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Payment card turnover abroad contracts

Developments in payment card turnover suggest that private consumption shrank markedly in the latter half of the summer. But domestic consumption offers some comfort, as it probably did not contract during that period, limiting the total impact on domestic demand. The modest uptick in tourist arrivals after border restrictions were eased was enough to offset Icelanders’ card turnover abroad over the same period.

Total turnover from domestic-issued cards amounted to 88 in August, according to recent figures from the Central Bank (CBI). In krónur terms, this is equivalent to a contraction of nearly 11% month-on-month and just over 4% year-on-year. In price- and exchange rate-adjusted terms, the contraction in card turnover measured 9.6% YoY.

Domestic consumption stayed afloat this summer

The YoY change in domestic versus foreign card turnover diverged widely, as could be expected given the collapse in Icelanders’ overseas travel. Domestic turnover was virtually unchanged in real terms, while foreign turnover fell by more than half. However, turnover abroad reflects more than just Icelanders’ spending while travelling abroad. It also includes online shopping with international e-commerce companies, which has steadily gained ground in recent years.

In general, card turnover gives a fairly strong indication of how private consumption is developing. The figures for the past twelve months sketch a rough outline of two likely developments in Q3:

-        The outlook is for a sizeable contraction in private consumption during the quarter. In July and August, total card use contracted by nearly 7% YoY in real terms.

-        The contraction is entirely due to a collapse in overseas turnover. Real growth in card turnover within Iceland measured 3.6% YoY in July and August, while turnover outside the country contracted by 53% over the same period.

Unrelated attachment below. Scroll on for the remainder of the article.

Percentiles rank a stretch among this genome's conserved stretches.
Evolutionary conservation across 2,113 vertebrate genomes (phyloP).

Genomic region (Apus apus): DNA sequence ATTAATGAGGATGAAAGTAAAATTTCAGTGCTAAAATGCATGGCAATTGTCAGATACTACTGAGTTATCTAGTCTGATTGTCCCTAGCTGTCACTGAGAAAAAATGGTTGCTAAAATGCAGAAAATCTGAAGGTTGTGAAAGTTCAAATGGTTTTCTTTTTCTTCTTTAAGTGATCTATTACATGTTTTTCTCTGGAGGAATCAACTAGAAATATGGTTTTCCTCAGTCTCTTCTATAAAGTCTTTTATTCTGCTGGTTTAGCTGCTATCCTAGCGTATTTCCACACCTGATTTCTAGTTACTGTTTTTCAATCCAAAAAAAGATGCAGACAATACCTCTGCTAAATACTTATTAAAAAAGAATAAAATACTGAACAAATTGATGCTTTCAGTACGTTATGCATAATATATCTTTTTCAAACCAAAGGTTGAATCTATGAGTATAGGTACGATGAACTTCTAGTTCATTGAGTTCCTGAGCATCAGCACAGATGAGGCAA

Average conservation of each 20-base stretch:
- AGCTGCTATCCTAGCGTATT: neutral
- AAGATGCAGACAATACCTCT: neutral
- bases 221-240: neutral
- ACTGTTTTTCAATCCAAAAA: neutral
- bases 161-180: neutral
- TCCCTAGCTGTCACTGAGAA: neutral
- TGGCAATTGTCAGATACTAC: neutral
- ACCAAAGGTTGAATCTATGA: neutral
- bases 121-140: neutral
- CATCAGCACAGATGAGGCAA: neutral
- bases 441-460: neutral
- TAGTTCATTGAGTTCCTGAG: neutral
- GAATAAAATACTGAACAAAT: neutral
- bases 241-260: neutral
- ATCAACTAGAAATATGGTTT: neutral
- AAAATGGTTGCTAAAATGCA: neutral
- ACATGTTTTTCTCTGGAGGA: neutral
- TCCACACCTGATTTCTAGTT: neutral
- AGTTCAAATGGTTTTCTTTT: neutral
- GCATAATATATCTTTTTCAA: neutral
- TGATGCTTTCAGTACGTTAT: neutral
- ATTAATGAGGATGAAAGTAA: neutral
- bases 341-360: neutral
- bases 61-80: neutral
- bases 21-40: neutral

The impact of unemployment has not yet come fully to the fore

It can be assumed that income losses are not yet a major factor in the contraction in consumption. Real disposable income has continued to rise year-to-date in spite of headwinds in the economy – an unusual situation during a downswing in Iceland. Unemployment has risen swiftly, however, and job numbers are down. Although the impact on disposable income is still muted by the payment of wages during the termination notice period, the Government’s part-time unemployment benefits scheme, and income linkage of unemployment benefits during the first months, it is inevitable that higher unemployment will start to affect consumption patterns more strongly in the months to come.

Furthermore, consumer sentiment among Icelanders has deteriorated sharply in 2020 to date, indicating the likelihood of a further contraction in consumption in H2. The surge in domestic card turnover following the relaxation of public health measures this spring shows how resilient the consumption urge is, though. Further ahead, developments in private consumption will depend in large part on the path the pandemic takes – and thereafter, on how quickly the labour market recovers.

Mercurial payment card turnover balance

It is instructive to compare Icelanders’ card turnover abroad with foreign cardholders’ turnover in Iceland. The difference between the two – which we have chosen to call the payment card turnover balance, with reference to the relevant part of the balance on services trade – has reflected massive inflows of foreign currency concurrent with Iceland’s tourism boom in the past decade.

But since the COVID-19 pandemic came to call, the situation has soured. The card turnover balance now reflects the collapse in foreign-issued card use in Iceland, with such turnover virtually non-existent in April and May and very limited in June. As the chart shows, however, the uptick in tourist arrivals in July and August sufficed to offset Icelanders’ card use abroad over the same period, even though the total number of visitors was only a fraction (roughly 1/5) of that seen in the same months of 2019.

Although it can be assumed that the card turnover balance deteriorated again after restrictions at the border were re-tightened in mid-August, it is heartening to see how quickly it could recover once the direct and indirect effects of the pandemic start to taper off.


Jón Bjarki Bentsson

Chief economist